Biotechnology Journal

Cover image for Vol. 7 Issue 2

Special Issue: Industrial Biotechnology

February 2012

Volume 7, Issue 2

Pages 166–311, A1–A8

  1. Cover Picture

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    4. Editorial
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    7. BiotecVisions
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    9. Biotech Highlight
    10. Reviews
    11. Research Articles
    12. Research Article
    13. Rapid Communication
    14. Meetings
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      Industrial Biotechnology

      Article first published online: 3 FEB 2012 | DOI: 10.1002/biot.201290006

  2. Editorial Board

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      Editorial Board: Biotechnology Journal 2/2012

      Article first published online: 3 FEB 2012 | DOI: 10.1002/biot.201290010

  3. Editorial

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  4. In this issue

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  5. Contents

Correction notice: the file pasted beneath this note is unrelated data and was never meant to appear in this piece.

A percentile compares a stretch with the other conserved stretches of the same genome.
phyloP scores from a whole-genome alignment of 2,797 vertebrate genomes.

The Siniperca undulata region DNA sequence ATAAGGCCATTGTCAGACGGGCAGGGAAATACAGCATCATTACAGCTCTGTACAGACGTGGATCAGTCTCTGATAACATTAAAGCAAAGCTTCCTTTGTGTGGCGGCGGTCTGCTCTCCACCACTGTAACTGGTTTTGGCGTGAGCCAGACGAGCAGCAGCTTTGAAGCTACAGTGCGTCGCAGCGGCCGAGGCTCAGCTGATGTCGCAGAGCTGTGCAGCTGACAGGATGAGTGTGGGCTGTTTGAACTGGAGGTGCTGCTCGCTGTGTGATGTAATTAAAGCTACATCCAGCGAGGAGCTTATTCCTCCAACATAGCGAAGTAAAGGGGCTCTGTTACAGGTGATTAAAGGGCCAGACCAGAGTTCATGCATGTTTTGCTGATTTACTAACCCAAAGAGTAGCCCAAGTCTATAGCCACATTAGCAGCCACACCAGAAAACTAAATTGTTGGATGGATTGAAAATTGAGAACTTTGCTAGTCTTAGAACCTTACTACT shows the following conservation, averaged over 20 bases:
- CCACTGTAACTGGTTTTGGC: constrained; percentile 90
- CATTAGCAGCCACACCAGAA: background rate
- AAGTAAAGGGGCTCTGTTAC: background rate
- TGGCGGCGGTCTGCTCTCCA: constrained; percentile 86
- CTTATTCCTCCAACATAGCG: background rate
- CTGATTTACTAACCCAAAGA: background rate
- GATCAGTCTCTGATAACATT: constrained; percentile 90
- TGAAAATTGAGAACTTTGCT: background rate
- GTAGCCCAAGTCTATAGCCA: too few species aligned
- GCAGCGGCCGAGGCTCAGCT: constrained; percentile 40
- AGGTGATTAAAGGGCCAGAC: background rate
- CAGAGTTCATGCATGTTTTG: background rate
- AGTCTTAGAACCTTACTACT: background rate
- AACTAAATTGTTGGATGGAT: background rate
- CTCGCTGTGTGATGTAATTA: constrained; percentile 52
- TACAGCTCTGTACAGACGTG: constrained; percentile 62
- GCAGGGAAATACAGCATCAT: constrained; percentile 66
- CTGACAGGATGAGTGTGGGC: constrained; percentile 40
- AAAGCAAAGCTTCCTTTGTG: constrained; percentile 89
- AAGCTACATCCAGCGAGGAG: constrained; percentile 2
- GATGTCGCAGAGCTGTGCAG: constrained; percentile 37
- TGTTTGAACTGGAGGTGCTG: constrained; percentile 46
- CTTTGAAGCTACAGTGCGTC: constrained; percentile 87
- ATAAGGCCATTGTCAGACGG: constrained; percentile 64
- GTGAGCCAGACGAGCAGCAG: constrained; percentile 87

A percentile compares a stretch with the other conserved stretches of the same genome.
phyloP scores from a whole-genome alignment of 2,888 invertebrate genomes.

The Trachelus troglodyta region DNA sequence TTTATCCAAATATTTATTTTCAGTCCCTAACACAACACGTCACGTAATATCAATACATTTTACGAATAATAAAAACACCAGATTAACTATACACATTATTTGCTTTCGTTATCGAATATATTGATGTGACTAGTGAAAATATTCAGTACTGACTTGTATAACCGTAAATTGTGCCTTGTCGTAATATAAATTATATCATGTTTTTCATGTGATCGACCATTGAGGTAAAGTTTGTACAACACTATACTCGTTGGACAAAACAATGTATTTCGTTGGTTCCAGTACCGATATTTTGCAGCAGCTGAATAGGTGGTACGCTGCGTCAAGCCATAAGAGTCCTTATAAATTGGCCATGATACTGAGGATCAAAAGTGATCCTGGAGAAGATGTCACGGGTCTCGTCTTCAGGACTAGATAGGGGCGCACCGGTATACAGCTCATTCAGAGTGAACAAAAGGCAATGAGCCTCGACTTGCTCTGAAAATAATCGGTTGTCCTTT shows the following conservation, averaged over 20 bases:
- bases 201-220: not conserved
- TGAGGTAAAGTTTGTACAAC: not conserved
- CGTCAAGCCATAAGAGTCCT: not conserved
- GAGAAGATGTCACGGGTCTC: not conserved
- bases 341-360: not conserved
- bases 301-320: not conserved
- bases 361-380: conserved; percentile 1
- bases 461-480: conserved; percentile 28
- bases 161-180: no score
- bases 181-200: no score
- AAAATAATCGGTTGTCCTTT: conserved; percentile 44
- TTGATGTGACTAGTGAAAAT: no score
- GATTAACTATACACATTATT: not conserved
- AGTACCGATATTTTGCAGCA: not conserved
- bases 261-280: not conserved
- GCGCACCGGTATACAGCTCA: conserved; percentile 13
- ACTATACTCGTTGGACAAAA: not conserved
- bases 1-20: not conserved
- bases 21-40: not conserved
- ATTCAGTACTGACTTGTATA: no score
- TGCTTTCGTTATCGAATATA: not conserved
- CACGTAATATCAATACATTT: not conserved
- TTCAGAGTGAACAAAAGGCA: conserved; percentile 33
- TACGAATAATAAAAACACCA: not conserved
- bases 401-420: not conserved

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      Contents: Biotechnologie Journal 2/2012 (pages 169–170)

      Article first published online: 3 FEB 2012 | DOI: 10.1002/biot.201290008

  6. BiotecVisions

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  7. Forum

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  8. Biotech Highlight

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      Perspective on opportunities in industrial biotechnology in renewable chemicals (pages 176–185)

      Brent Erickson, Janet E. Nelson and Paul Winters

      Article first published online: 20 SEP 2011 | DOI: 10.1002/biot.201100069

      Thumbnail image of graphical abstract

      From biomass to renewable chemicals: while industrial biotechnology offers a clear value proposition, a number of hurdles need to be addressed to fully realize the commercial potential of bio-based products and chemicals over the coming decade. A review of an early roadmap for biological production of chemicals from renewable sugars reveals a focus on those that would provide co-products for integrated biorefineries producing biofuels and bioenergy. A growing number of companies are now focusing on specialty chemicals as an entry point to build the bio-based economy.

  9. Reviews